Fashion – Clothes that respond to the environment, dresses that can be tweeted and ready to wear garments that come off a 3D printer but also designs by Alexander McQueen, Issey Myiake, and more. Boston Museum of Fine Arts presents #techstyle, an exhibition that shines a light on the missing link between fashion design and technology.
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#techstyle examines how the synergy between fashion and technology is not only changing design and manufacturing, but also the way people interact with their clothes. The exhibition showcases the work of 33 emerging and established designers from around the world. Both fashionistas and techies will discover 60 works of art ranging from fashion and accessories to photography and video at the Henry and Lois Foster Gallery from the 6th of March 2016 until the 10th of July.
Highlights range from the Ricky Bag with Light, Ralph Lauren’s commercially available hand bag that can charge a cell phone, to The Spike, British bionic pop artist and MIT Media Lab fellow Viktoria Modesta’s high-tech artificial leg.
“Many of today’s designers actively seek out collaborations with scientists and engineers to apply new technologies in digital media, sustainability and even biotech to their work. At the same time, scientists and engineers have embraced fashion pushing the boundaries of manufacturing and design” says Pamela Parmal, Chair of the MFA’s to ArchiPanic and curator of #techstyle.
On show also the work of established designers like Chalayan, McQueen, Issey Miyake and Rei Kawakubo who have been at the forefront of incorporating technology into their collections. The designers’ creations are complemented by video and photography, revealing how technology is changing the way fashion is created and functions.
The rest of the show is organized into two themes, PRODUCTION and PERFORMANCE. “We hope that #techstyle will show visitors that now, more than ever, fashion is transcending its more conventional function and becoming an active interface between the body and innovative new technologies” adds co-curator Michelle Finamore.
New technologies have also been harnessed to develop garments and accessories that enhance performance on the battlefront, athletic field and stage. Curators underline that today, clothing can act as a video monitor, mood detector, medical monitoring device, or even give a hug when needed.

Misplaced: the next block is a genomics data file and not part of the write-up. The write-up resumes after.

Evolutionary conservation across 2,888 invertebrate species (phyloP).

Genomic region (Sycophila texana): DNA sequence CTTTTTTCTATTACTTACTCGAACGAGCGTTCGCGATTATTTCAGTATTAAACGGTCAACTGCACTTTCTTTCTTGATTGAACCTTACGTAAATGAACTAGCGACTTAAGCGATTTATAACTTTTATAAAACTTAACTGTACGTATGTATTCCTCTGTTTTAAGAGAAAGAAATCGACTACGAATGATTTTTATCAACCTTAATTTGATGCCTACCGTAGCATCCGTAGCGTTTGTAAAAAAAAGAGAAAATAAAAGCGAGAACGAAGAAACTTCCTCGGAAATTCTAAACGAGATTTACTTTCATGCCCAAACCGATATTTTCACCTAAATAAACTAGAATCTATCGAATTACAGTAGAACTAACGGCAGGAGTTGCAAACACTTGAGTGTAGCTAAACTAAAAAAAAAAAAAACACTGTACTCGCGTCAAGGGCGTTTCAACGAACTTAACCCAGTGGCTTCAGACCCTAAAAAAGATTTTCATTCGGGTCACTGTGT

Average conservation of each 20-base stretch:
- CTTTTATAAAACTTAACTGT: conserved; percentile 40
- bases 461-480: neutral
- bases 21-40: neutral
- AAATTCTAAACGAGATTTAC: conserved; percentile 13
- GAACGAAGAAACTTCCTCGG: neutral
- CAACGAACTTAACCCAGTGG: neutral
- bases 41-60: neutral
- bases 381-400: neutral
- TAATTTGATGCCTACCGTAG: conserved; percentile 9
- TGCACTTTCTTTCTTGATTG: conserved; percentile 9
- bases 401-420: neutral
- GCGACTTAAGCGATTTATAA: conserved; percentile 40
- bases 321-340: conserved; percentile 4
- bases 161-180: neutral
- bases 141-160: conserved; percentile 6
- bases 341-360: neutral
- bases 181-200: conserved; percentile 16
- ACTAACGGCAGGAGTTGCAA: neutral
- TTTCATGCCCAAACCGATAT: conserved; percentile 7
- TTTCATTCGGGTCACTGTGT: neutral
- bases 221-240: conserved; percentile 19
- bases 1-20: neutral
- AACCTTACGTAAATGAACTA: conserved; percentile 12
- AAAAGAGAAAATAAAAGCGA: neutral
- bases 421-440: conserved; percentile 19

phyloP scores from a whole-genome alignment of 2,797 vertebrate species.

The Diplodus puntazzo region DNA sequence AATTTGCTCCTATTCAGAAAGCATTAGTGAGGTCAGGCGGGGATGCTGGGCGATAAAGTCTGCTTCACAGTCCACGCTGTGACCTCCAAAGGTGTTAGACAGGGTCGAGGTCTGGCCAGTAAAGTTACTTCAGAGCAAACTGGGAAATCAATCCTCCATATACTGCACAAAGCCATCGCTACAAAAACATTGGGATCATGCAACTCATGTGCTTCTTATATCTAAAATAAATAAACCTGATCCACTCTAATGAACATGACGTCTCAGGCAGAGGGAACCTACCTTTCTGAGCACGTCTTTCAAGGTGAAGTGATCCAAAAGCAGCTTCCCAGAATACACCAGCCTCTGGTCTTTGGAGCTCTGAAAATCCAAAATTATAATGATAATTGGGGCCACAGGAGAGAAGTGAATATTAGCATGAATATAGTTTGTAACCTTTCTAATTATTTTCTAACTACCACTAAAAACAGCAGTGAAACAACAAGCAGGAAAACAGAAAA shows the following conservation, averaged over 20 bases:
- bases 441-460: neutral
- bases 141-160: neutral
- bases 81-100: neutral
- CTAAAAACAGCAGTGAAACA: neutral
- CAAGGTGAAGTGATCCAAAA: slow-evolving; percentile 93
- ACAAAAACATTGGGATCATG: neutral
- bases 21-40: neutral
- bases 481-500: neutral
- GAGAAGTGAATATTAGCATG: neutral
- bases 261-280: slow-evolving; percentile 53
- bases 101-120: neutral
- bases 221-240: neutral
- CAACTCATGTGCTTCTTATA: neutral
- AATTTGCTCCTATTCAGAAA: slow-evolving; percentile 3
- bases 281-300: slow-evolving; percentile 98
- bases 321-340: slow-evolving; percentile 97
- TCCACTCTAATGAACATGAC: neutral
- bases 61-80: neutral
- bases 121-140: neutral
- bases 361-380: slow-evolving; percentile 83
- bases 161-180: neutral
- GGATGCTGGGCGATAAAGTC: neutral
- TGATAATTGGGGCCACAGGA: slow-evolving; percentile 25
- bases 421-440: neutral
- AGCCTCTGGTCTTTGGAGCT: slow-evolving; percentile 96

The PERFORMANCE section of the exhibition features interactive “wearables” and clothing that exploits technology for function and visual effect. At the center of the section, the Twitter Dress by Francesca Rosella and Ryan Genz of CuteCircuit interactive wearables brand. Thanks to more than 10,000 MicroLEDs it displays the messages of visitors using the hashtag #tweetthedress.
A remotely controlled Possessed Dress designed by Chalayan is on view in conjunction with a video of the Sadler’s Wells ballet for which it was developed, Gravity Fatigue, where the dress can be seen moving independently of the dancer.
Two ink-coated leather capes created by T H E U N S E E N – founded by lead material alchemist, Lauren Bowker – change in a rainbow spectrum in response to heat, light and air flow, reverting back to black in stasis. Conceptual artist Ying Gao’s Incertitudes ensemble is a kinetic garment that reacts to its environment. When a voice is within proximity, electronic sensors activate the dressmaker pins covering the surface of the garment, causing them to move in waves.
Co-curator Lauren Whitley says “The performance section highlights how clothes ‘perform’ in both practical and conceptual ways expanding our understanding of how designs can function in the future”.
The PRODUCTION section looks at how contemporary fashion designers have employed technology to revolutionize the way clothing is designed and constructed, including digital design, lasers, embedded electronics and sustainable manufacturing methods and materials.
While 3D-printed garments are still in the experimental stages, the technology reveals a future where clothes might be designed to one’s own measurements and produced on one’s own printer. #techstyle exhibition showcases examples that have already made their way to Paris and New York catwalks or are already on sale like the Molecule Shoe by Bitonti.
New methods of creating sustainable textiles and manufacturing methods are also explored in this section of the exhibition. Traditional ways of processing natural fibers, weaving cloth and dyeing are among the world’s most wasteful manufacturing processes, making sustainability an important goal for many designers and manufacturers.
On show G-Star Raw for the Oceans, a collaboration between musician and entrepreneur Pharrell Williams and Bionic Yarn, a company dedicated to repurposing ocean waste. The collection is made with denim created from recycled plastic bottles recovered from the oceans.
Issey Miyake’s 132 5 collection is made from PET, a polyester fiber developed by Teijin Limited. The manufacturing process does not use fossil fuels—fibers are created by pulverizing, melting and spinning threads out of recycled polyester.
#techstyle is jointly curated by Pamela Parmal, Chair of the MFA’s David and Roberta Logie Department of Textile and Fashion Arts; Michelle Finamore, Penny Vinik Curator of Fashion Arts; and Lauren Whitley, Senior Curator of Textile and Fashion Arts. The exhibtiion is sponsored by the Fashion Council and New Balance.
All photos courtesy of Museum of Fine Arts, Boston.